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Iran Gives 72 Hours to Senior Bahraini Diplomat to Leave Tehran

3 October 2015 9:29



The Iranian foreign ministry rejected Manama’s allegations against Tehran’s meddling in the country’s affairs as baseless, and ordered Bahrain’s second highest-ranking diplomat in Tehran to leave the country in 72 hours.

In a retaliatory move against Manama officials’ decision that on Thursday ordered Iran’s charge d’affaires in the country to leave the tiny Persian Gulf kingdom within 72 hours, the Iranian foreign ministry, in a statement on Friday, gave the second highest-ranking diplomat at the Bahraini embassy in Tehran, Bassam Dalhan al-Dosari, 72 hours to leave Iran.

Earlier, Manama had accused Tehran of forming and arming groups opposed to the Al Khalifa regime.

The Iranian Foreign Ministry dismissed Bahrain’s unfounded allegations that Tehran is interfering in the internal affairs of the kingdom of Bahrain.

The Bahraini Foreign Ministry said it asked the ambassador, Rashid Saad al-Dosari, to return Manama, and declared the Iranian diplomat, Mohammad Reza Babaei, persona non grata and ordered him to depart.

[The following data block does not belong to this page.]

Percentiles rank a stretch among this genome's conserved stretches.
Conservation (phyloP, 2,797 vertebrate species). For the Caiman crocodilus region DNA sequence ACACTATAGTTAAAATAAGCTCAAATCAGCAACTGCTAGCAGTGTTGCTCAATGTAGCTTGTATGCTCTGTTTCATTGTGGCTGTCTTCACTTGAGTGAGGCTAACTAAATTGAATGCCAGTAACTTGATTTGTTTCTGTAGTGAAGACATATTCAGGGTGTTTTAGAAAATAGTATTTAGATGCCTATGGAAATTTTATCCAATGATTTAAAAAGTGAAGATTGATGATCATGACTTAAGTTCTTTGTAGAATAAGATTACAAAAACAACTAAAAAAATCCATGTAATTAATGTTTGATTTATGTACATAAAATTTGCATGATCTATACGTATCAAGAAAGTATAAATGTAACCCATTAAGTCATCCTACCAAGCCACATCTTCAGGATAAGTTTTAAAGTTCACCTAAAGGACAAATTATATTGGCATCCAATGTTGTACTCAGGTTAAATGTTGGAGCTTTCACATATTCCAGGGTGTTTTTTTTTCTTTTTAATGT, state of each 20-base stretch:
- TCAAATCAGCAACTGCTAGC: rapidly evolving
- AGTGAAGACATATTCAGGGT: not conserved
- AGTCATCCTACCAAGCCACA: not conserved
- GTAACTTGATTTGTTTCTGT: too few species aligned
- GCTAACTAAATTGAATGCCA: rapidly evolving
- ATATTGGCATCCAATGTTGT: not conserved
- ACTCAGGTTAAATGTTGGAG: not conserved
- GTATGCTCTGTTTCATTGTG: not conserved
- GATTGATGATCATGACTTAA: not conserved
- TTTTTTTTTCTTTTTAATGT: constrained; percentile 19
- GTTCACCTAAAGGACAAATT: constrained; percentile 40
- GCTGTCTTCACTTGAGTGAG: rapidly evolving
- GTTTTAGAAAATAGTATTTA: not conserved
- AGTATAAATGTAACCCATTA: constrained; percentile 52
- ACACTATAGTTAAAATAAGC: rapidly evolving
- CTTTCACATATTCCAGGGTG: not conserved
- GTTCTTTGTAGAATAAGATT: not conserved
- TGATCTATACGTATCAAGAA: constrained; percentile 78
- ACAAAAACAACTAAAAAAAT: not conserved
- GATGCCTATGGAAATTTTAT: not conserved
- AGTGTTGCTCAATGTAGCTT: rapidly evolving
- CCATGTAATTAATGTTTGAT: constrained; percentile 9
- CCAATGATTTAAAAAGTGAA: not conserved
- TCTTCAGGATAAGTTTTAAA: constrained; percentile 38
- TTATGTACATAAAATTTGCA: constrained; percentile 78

In August, Iran called on the Manama officials to stop raising baseless allegations against Tehran and present strong evidence to corroborate its claims about Iran’s interference in Bahrain.

Iranian Deputy Foreign Minister for Arab and African Affairs Hossein Amir Abdollahian made the remarks after the Bahraini official news agency claimed that the Manama government has captured an Iranian boat carrying weapons in the Persian Gulf tiny island country’s waters.

“If the Bahrainis have any proof, they can hold security level talks with us, otherwise, displaying some weapons, arresting a person and making accusations against him is the simplest thing that any security service can do in a country,” Amir Abdollahian said in an interview with Iran-based Arabic-language al-Alam TV at the time.

Anti-government protesters have been holding peaceful demonstrations across Bahrain since mid-February 2011, calling for an end to the al-Khalifa dynasty.

Violence against the defenseless people escalated after a Saudi-led conglomerate of police, security and military forces from the Persian Gulf Cooperation Council (PGCC) member states – Saudi Arabia, Kuwait, the United Arab Emirates, Oman and Qatar – were dispatched to the tiny Persian Gulf kingdom on March 2011, to help Manama crack down on peaceful protestors.

So far, hundreds of protesters have been killed, hundreds more have gone missing and thousands of others have been injured and arrested.

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